The Reading Implementation At Home - How to support what we teach
Books and reading are the foundations of our teaching and learning at New Close.
The children are encouraged to interact with books in nursery and as part of continuous provision in Reception, and in phonics lessons. In Reception and Year 1, children take home two reading books, one book which matches their phonic ability and another which develops wider reading skills (inference, vocabulary, retrieval). These books are from our 'Little Wandle' phonics scheme, and the ‘New Close Reading Spine' which are books to be shared and enjoyed at home.
As our children become more confident, fluent and independent readers they no longer require a phonic book, but continue to bring home a book from the banded book scheme. At this stage children will be confident and fluent readers. In addition, they should be able to discuss their book and author choices.
It is expected that EVERY child reads at home. This should be as frequently as possible (ideally every day). For our more confident readers, this may be reading to themselves but with discussion to an adult. For our younger readers we encourage you to hear them read their phonic book and share their enrichment book. Making a comment in your child's reading record book helps to develop the link between school and home and highlight progress or concerns that you might have.
When your child reads, please ask them questions to ensure they are understanding what they are reading and not just the recall of words. It is important that children foster a love of reading and not see it as a chore. As well as listening to your children read it is important to model good reading habits to them by reading yourself and reading to your children too.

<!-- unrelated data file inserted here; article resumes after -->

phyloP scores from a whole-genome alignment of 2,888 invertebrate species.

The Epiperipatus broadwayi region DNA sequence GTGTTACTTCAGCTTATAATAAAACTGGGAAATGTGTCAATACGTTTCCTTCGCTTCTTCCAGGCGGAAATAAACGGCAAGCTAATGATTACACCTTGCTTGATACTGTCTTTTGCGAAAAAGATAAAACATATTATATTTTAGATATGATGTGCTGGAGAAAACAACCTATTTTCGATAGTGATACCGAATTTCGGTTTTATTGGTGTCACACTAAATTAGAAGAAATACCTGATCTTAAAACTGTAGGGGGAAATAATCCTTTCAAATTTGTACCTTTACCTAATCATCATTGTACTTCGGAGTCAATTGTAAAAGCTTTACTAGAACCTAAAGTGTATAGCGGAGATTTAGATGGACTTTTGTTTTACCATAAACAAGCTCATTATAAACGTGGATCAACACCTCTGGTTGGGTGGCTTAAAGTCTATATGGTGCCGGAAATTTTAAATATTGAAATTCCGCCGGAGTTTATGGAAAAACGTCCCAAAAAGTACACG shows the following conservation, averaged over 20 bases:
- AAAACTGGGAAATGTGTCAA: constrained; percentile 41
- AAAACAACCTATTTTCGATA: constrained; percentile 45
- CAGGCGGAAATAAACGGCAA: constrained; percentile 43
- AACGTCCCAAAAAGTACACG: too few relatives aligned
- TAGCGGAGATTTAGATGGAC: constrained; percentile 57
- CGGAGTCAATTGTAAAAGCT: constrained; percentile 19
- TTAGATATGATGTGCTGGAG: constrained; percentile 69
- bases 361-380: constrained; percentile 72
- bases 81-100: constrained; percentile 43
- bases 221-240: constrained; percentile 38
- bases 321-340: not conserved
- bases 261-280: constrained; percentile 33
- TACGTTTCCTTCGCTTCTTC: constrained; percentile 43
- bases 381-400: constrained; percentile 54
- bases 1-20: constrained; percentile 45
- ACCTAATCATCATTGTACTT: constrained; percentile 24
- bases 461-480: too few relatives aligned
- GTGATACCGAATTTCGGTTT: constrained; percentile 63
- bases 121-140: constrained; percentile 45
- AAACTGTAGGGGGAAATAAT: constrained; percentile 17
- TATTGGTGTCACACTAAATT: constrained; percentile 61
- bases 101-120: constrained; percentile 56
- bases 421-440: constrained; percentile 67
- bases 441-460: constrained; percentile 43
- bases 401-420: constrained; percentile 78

To support this we use the reading race system. We have a set of five different reading races, each one relating to a popular author. When a child has completed a reading race they get to choose a prize. When children complete all five reading races they will be presented with a book of their choice. Each time a child reads at home they can colour in or date one of the circles on their reading race. As a part of the reading races in key stage two when a child reaches a yellow circle they need to complete one of the reading race tasks. These tasks are set to support children to read a wide range of literature and develop their understanding and exploration of the different books supporting the different skills within the reading curriculum.
- Reading Race One.pdf
- Reading Race Two.pdf
- Reading Race Three.pdf
- Reading Race Four.pdf
- Reading Race five.pdf
Reading widely and for pleasure is the single biggest indicator of future success for children. Reading regularly from a wide range of quality literature has been proven in numerous studies to be the best thing your child could do to improve their overall academic performance and to encourage a lifelong love of learning.
Below are some benefits and advantages that highlight the importance of reading with children.
1. Reading to young children sets them up to succeed
The more you read to your children, the more knowledge they absorb, and knowledge is important in all aspects of life. There have many studies that show reading to babies and toddlers gives them a head start and helps to prepare them for school later down the line. After all, reading with your children gives them the skills needed for when they start to read themselves.
It is important that children learn to follow words across the page from left to right, and turn pages which are pre-reading skills that benefit children and help them to become better readers later on. Children who enjoy reading not only do better in language and literacy subjects, but in all of the different subjects as well.
2. Reading is important to develop language skills